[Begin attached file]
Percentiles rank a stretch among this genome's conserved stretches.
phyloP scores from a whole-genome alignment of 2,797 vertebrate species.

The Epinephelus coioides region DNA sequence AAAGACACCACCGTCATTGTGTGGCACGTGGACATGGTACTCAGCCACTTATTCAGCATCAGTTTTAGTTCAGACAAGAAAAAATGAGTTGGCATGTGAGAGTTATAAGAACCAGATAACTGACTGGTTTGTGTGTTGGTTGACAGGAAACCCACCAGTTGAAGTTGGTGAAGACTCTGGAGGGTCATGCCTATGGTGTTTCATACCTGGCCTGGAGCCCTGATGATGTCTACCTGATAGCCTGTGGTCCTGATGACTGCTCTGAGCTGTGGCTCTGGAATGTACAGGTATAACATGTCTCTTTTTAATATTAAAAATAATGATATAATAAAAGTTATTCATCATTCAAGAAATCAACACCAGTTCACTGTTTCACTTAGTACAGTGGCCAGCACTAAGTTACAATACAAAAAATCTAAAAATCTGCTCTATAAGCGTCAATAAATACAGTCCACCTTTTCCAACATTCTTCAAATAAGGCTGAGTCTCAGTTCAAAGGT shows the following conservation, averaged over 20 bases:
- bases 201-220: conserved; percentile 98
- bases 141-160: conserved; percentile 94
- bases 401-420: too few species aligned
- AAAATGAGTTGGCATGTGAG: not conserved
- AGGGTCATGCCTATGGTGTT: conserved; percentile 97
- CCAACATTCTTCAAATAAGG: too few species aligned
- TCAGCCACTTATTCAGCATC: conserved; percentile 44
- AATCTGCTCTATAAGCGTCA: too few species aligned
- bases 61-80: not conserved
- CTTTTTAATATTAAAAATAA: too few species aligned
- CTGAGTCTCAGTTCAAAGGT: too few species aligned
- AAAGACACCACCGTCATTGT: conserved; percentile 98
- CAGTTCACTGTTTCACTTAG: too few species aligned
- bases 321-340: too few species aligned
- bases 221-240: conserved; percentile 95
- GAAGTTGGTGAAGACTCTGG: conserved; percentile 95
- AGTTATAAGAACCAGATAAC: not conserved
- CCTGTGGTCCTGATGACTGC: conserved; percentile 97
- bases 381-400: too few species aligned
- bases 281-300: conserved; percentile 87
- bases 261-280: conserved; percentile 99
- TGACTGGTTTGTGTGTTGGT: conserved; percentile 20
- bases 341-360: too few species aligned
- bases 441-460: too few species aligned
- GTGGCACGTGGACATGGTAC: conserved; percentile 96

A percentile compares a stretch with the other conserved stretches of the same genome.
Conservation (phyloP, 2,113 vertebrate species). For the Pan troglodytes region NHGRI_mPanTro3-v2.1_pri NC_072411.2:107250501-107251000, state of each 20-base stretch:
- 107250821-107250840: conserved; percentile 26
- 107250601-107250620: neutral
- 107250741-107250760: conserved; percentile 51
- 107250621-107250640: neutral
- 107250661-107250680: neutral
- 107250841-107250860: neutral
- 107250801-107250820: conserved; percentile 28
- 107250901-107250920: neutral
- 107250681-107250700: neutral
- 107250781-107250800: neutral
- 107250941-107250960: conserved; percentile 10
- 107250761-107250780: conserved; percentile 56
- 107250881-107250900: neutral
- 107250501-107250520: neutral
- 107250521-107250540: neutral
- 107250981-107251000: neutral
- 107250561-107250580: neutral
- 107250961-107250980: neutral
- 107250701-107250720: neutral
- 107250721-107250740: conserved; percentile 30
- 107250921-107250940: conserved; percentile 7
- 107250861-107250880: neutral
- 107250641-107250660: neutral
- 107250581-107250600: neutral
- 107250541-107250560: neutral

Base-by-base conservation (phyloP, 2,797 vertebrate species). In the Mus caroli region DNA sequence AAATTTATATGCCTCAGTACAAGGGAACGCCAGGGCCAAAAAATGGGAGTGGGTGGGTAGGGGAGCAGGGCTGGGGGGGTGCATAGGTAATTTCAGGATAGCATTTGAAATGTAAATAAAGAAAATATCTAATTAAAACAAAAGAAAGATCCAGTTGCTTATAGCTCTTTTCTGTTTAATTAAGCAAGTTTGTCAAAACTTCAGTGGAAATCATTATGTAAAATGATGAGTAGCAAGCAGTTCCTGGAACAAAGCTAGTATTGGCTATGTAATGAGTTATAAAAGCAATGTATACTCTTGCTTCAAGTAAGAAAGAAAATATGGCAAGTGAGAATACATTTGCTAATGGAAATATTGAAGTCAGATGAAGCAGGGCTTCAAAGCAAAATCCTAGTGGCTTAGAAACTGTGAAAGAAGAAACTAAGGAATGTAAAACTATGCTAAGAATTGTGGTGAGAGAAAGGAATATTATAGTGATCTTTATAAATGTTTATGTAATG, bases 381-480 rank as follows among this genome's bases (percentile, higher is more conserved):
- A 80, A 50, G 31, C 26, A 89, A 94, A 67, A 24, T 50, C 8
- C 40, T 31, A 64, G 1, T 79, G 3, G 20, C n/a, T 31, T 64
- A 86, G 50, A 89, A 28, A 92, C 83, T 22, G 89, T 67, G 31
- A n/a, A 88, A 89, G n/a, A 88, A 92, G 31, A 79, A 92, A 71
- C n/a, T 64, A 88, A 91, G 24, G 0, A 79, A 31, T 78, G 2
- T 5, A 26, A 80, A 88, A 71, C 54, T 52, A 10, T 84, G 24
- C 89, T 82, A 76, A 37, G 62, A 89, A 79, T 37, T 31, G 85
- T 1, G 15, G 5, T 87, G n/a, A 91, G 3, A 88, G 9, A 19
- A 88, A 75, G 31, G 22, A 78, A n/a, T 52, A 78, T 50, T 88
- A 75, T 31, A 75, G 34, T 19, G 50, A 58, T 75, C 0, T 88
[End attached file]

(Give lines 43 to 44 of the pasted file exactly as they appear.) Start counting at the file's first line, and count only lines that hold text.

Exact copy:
- 107250881-107250900: neutral
- 107250501-107250520: neutral